Can Washington Courts Deny Pot To Offenders On Probation?
Here’s the latest wrinkle in implementing Washington’s new marijuana law: Can courts restrict people on probation from using pot recreationally? That question was the subject of a committee hearing Monday in Olympia. Jessica Robinson has more.
Under Washington law, a judge can order a felon to refrain from alcohol as one of the terms of the offender's court supervision.
The idea is that drinking could lead someone to re-offend, says Lisa Johnson. She handles sexual assault cases for the King County Prosecutor's Office.
Johnson: “Similarly, while I appreciate that the citizens of this state have legalized marijuana, it too is a dis-inhibitor and, like alcohol, the court should have the discretion to control its use.”
But Ben Livingston of the Center for Legal Cannabis told state senators that alcohol is fundamentally different from pot. He thinks denying the new marijuana law from supervised felons would be a step backward.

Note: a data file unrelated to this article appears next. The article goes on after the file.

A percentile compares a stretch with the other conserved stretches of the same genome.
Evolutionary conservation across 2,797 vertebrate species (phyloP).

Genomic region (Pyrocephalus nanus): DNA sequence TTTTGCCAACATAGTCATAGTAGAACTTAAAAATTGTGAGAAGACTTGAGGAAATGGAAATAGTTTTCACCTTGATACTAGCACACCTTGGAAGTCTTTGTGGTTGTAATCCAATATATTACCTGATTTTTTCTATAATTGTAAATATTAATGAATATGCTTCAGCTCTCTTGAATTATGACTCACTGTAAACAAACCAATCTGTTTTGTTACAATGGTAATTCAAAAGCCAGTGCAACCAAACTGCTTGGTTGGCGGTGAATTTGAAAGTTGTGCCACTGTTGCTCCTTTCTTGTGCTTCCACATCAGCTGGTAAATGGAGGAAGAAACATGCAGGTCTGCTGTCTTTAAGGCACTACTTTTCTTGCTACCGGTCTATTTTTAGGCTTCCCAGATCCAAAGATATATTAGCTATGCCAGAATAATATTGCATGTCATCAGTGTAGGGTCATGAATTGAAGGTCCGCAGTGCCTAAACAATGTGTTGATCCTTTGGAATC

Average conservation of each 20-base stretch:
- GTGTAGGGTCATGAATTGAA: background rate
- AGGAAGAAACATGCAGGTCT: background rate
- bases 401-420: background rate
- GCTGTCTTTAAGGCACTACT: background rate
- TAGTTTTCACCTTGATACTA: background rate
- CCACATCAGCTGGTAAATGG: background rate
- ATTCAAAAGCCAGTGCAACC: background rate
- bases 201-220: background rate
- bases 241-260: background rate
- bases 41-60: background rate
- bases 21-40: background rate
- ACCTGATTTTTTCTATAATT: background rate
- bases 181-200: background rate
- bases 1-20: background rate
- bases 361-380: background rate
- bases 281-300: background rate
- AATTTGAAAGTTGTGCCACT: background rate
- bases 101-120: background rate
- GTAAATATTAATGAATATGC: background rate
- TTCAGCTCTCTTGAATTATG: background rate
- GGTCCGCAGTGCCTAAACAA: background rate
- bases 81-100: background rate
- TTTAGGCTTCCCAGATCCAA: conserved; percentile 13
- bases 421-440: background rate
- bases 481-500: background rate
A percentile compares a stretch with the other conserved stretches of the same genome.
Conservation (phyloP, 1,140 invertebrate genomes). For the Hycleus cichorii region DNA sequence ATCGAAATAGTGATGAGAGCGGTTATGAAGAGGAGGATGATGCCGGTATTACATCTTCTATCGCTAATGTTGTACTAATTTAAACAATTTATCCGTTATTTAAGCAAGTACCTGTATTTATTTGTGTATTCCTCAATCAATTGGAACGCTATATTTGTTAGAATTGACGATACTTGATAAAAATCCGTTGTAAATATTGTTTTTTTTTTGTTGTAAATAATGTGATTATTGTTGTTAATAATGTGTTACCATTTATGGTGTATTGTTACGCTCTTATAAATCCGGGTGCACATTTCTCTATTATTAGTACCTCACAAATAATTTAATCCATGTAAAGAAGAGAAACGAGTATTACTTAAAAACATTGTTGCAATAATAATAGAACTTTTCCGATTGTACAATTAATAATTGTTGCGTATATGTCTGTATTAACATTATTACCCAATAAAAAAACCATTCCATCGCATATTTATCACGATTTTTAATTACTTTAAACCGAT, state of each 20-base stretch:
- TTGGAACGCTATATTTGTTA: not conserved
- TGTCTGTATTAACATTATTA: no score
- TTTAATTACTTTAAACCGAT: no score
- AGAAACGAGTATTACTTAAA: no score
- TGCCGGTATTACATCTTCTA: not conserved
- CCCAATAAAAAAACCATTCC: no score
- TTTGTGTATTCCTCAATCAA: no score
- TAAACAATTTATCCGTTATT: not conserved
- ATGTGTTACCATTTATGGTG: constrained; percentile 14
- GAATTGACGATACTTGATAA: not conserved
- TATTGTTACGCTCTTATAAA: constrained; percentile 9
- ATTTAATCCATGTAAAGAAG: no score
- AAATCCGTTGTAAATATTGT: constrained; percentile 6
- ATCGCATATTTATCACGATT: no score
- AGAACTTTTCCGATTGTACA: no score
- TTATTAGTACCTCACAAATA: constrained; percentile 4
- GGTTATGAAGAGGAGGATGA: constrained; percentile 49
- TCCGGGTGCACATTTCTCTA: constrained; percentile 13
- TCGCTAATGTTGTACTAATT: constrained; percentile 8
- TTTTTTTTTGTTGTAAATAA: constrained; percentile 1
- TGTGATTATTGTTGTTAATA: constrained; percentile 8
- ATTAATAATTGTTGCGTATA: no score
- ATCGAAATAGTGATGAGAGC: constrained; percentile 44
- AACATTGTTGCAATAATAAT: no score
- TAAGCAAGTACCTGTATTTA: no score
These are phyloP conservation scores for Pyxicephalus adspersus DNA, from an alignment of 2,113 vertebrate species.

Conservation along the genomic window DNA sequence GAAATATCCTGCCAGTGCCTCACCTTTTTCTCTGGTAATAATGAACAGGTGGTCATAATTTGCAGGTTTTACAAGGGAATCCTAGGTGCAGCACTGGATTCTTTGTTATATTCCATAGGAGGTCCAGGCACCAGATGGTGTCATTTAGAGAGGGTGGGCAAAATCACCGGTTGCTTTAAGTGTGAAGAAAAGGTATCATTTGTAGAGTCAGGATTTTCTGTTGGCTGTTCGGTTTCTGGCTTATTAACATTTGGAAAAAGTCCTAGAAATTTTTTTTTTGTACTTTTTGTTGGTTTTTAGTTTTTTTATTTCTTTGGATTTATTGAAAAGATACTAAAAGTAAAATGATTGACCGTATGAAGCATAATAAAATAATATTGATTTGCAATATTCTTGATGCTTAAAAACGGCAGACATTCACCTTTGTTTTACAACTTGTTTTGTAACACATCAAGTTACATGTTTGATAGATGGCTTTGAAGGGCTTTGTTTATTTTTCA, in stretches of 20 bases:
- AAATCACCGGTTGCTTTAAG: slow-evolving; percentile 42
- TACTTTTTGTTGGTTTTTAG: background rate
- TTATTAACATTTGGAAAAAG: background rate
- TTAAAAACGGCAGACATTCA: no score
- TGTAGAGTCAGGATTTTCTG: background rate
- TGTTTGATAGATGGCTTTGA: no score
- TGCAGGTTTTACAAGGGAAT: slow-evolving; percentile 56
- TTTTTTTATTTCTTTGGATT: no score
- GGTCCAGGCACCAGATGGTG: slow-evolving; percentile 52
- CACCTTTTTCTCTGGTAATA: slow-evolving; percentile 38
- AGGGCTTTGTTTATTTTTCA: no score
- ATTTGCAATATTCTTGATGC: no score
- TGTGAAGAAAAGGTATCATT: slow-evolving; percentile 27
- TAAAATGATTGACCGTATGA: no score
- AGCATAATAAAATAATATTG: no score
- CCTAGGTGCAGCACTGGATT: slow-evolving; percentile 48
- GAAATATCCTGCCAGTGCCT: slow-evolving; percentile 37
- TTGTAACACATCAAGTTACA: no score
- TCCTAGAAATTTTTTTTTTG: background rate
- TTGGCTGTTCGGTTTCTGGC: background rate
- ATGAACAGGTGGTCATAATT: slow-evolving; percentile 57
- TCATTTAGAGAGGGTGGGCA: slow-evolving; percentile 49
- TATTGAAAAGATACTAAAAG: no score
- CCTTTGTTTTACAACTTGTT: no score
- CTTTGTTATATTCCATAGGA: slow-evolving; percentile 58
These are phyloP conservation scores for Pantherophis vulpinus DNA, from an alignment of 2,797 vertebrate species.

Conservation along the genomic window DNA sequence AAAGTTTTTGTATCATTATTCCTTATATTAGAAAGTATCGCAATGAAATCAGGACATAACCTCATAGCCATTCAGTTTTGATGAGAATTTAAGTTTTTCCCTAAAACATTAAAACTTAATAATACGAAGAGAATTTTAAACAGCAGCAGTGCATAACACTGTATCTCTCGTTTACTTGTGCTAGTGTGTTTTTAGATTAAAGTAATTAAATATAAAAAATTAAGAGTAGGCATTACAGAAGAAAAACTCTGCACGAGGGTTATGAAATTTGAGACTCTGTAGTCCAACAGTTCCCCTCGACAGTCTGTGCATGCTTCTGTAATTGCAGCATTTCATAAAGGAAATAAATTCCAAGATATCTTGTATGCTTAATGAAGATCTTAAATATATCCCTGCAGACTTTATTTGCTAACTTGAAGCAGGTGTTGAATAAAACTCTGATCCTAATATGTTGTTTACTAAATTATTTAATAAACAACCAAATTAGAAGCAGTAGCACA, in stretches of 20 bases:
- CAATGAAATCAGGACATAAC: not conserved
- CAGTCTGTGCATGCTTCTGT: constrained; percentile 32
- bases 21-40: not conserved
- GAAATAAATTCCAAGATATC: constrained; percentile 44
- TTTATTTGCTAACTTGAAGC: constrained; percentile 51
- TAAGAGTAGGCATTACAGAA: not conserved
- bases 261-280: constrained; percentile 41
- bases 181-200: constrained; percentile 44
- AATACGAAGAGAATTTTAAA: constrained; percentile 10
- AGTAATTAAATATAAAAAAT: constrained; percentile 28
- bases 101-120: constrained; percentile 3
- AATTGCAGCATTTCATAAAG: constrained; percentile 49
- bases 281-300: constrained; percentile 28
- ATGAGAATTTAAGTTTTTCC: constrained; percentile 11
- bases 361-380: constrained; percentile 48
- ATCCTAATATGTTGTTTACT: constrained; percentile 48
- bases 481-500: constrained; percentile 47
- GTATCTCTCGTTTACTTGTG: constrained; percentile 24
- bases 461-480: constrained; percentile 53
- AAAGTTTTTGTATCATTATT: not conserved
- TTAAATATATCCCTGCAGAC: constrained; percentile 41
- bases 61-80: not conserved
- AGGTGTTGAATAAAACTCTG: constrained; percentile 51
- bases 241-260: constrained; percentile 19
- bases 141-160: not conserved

Livingston: “Especially two months after we just legalized cannabis, I don't understand how that is the first thing on our agenda.”
Other marijuana advocates urged the committee on law and justice to allow an exception for medical marijuana users.
The bill would not change anything in the voter-approved pot law. Washington is holding a series of meetings around the state about how to implement a growing and distribution system for marijuana.
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